COMIC-CON: The panellists from HBO’s smash series took to the hallowed Hall H on Friday with their hands – and mouths – tied.
The production cycle dictates the impact of Comic-Con presentations and, with the start of shooting on Season 6 still several months away, it was Natalie Dormer, who plays the scheming Margaery Tyrell in Game Of Thrones, who best summed it up.
“I don’t have an effing clue,” she replied when asked what audiences could expect from her character when the fun and games resume in March 2016.
The cast have not read their lines yet and even executive producer Carolyn Strauss was restricted to circumspect replies that shed no light on what to expect.
That is not to detract from the entertaining quality of a panel populated with a good mix of significant characters, even if arguably the most pressing question of them all – namely how the show runners might crowbar the very dead Jon Snow back into action – scarcely got a mention.
Gwendoline Christie, Maisie Williams, Sophie Turner, Carice van Houten, Alfie Allen, John Bradley, Liam Cunningham, Hannah Murray and the witty Conleth Hill regaled a knowledgeable crowd with anecdotes and deeper reflections on their roles.
Turner was asked to describe Sansa Stark’s feelings towards Theon Greyjoy, whom for much of the show she believes slaughtered her younger brothers, only to join with him in a moving rapprochement in the final episode.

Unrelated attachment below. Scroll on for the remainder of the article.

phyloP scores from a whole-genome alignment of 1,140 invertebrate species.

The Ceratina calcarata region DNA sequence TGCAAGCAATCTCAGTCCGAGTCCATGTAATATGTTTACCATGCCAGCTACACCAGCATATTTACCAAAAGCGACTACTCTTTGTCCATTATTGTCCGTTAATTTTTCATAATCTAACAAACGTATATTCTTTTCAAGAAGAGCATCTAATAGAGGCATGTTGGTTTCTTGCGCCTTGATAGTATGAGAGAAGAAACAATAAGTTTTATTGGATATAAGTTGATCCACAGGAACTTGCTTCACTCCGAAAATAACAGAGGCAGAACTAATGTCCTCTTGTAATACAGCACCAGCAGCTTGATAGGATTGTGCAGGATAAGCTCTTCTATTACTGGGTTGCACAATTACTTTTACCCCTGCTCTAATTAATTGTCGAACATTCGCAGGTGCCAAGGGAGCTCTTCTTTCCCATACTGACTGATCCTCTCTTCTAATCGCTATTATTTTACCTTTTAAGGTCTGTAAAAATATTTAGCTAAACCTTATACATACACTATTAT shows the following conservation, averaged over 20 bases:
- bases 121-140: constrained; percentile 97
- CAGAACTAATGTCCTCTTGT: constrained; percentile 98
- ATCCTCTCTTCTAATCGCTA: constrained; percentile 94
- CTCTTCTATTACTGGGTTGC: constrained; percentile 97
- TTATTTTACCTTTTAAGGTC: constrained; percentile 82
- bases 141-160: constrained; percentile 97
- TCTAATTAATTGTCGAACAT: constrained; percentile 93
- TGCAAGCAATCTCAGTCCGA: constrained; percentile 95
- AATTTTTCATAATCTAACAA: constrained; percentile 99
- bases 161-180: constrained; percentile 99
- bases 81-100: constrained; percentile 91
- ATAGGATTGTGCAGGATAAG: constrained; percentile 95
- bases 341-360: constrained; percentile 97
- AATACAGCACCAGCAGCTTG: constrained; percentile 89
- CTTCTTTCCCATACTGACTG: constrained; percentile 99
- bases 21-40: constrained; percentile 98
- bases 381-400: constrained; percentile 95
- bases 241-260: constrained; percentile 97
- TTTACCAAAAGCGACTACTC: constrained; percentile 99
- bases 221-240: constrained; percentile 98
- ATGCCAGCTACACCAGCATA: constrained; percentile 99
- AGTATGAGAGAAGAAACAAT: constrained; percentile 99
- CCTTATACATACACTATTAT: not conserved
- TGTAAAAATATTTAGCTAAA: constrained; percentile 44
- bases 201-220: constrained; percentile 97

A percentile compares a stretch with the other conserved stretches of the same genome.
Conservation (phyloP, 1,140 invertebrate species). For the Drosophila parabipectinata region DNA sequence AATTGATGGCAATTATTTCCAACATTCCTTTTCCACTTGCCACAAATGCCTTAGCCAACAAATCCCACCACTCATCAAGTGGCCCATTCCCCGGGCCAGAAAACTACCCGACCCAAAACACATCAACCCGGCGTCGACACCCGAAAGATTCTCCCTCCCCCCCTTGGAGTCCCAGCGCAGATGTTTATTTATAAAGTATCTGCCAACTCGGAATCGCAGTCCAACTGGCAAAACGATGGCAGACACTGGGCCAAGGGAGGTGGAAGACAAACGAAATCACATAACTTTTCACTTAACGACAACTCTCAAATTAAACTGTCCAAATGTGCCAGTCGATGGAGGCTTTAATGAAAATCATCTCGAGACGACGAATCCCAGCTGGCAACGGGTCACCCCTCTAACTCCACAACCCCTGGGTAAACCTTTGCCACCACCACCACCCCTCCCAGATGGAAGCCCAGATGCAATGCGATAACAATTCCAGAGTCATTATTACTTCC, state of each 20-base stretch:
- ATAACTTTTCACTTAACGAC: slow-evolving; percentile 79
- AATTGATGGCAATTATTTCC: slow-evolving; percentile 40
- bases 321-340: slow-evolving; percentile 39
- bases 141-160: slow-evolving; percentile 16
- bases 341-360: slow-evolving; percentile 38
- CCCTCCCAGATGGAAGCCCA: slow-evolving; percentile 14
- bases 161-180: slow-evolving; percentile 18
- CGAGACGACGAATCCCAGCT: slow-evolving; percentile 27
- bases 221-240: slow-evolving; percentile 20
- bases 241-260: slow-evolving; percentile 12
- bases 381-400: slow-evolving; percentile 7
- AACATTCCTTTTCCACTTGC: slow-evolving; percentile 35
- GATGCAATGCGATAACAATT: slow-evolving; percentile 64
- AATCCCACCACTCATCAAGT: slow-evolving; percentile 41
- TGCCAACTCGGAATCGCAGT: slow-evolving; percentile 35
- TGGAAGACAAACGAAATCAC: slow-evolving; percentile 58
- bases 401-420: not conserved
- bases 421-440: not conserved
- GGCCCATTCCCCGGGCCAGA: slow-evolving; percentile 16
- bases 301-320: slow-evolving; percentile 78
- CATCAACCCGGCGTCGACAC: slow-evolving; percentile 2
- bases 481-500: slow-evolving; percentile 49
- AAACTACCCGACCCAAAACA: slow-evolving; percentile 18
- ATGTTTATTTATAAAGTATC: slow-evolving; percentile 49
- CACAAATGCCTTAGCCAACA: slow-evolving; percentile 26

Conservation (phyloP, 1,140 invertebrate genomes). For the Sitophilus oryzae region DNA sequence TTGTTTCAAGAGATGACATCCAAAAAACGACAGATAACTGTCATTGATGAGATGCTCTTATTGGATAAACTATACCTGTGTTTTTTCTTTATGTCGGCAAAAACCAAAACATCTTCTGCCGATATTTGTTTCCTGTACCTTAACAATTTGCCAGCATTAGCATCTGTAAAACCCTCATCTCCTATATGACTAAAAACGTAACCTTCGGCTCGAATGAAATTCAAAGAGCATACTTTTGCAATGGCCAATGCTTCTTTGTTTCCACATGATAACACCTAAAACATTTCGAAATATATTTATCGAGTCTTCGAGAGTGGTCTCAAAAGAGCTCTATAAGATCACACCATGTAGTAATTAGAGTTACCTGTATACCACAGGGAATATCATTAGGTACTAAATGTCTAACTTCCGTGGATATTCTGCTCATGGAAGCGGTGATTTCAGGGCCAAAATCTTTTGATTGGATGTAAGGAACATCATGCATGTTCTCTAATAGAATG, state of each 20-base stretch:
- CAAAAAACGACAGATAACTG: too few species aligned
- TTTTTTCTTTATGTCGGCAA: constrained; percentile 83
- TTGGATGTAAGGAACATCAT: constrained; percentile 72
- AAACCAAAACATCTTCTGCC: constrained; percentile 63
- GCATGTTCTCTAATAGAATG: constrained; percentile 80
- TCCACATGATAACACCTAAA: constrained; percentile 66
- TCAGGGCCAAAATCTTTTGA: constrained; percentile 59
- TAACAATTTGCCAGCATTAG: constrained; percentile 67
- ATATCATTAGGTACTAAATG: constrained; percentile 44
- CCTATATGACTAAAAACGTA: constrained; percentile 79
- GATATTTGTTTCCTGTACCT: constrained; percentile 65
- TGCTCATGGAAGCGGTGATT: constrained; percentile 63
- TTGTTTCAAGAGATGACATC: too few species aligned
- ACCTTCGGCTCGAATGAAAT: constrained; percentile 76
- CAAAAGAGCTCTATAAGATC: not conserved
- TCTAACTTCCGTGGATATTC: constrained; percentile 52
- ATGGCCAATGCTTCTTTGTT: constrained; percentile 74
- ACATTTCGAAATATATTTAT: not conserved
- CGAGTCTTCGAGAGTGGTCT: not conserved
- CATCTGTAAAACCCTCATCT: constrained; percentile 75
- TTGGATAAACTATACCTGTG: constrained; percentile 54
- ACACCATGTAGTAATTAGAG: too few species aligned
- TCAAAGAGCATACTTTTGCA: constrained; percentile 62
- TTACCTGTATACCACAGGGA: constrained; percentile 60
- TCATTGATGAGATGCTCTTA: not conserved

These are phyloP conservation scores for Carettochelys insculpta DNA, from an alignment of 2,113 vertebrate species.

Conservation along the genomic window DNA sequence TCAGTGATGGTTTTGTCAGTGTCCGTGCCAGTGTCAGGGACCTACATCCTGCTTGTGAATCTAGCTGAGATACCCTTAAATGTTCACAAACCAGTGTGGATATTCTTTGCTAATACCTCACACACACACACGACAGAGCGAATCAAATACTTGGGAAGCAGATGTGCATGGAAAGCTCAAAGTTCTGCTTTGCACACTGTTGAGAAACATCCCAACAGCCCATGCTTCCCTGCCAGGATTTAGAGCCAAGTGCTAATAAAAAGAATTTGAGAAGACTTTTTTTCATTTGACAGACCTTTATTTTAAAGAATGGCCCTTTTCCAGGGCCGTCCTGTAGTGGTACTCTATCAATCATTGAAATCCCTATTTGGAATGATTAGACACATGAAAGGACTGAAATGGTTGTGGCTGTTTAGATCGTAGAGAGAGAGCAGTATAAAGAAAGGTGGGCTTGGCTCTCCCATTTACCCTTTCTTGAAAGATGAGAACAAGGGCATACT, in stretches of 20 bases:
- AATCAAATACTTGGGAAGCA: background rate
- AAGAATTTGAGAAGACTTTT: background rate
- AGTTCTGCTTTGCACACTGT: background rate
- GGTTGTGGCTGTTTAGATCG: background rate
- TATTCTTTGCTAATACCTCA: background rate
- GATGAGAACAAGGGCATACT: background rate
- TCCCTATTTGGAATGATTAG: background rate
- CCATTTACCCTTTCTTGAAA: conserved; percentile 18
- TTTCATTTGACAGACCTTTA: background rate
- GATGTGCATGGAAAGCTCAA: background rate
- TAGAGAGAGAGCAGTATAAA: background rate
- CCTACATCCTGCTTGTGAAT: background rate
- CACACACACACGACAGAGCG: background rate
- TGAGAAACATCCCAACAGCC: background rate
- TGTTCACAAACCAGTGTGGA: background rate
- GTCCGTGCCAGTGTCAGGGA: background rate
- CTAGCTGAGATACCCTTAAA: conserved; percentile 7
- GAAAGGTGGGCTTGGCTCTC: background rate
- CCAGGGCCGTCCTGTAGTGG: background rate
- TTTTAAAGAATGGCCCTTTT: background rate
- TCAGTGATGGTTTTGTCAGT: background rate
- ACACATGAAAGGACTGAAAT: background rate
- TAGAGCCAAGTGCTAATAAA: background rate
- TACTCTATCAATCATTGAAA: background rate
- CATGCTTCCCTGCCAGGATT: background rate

“Because she grew up with him she will always trust in him that little bit,” said Turner. “She likes him but she hates him – there you go.”
Van Houten, who plays the witch Melisandre, relished the rare opportunity to portray evil. “I have never got so much hate mail. I love to play this character and she sort of starts to crumble in the last season.”
The Dutch star went on to say, “I would love to live in a world where Samwell Tarly is king.”
Christie, a fan favourite for her portrayal of the honourable Brienne of Tarth, praised the writers for creating a strong, modern woman.
Of particular satisfaction to Christie was the way she and her former prisoner Jaime Lannister, played by Nikolaj Coster-Waldau, develop a grudging respect for each other “that was not rooted in sexuality.”
Strauss addressed the frequent complaints about the depiction of violence and violence towards women in Game Of Thrones.
“They’re trying to put together the best and worst of these personalities in that mythical world at that time,” said Strauss.
David Nutter, one of the directors known for tackling some of the grimmest episodes, recounted what President Barack Obama said when they met.
“He said, ‘You didn’t kill Jon Snow, did you?’” Nutter said the leader of the free world also confided that his favourite episode was the Red Wedding.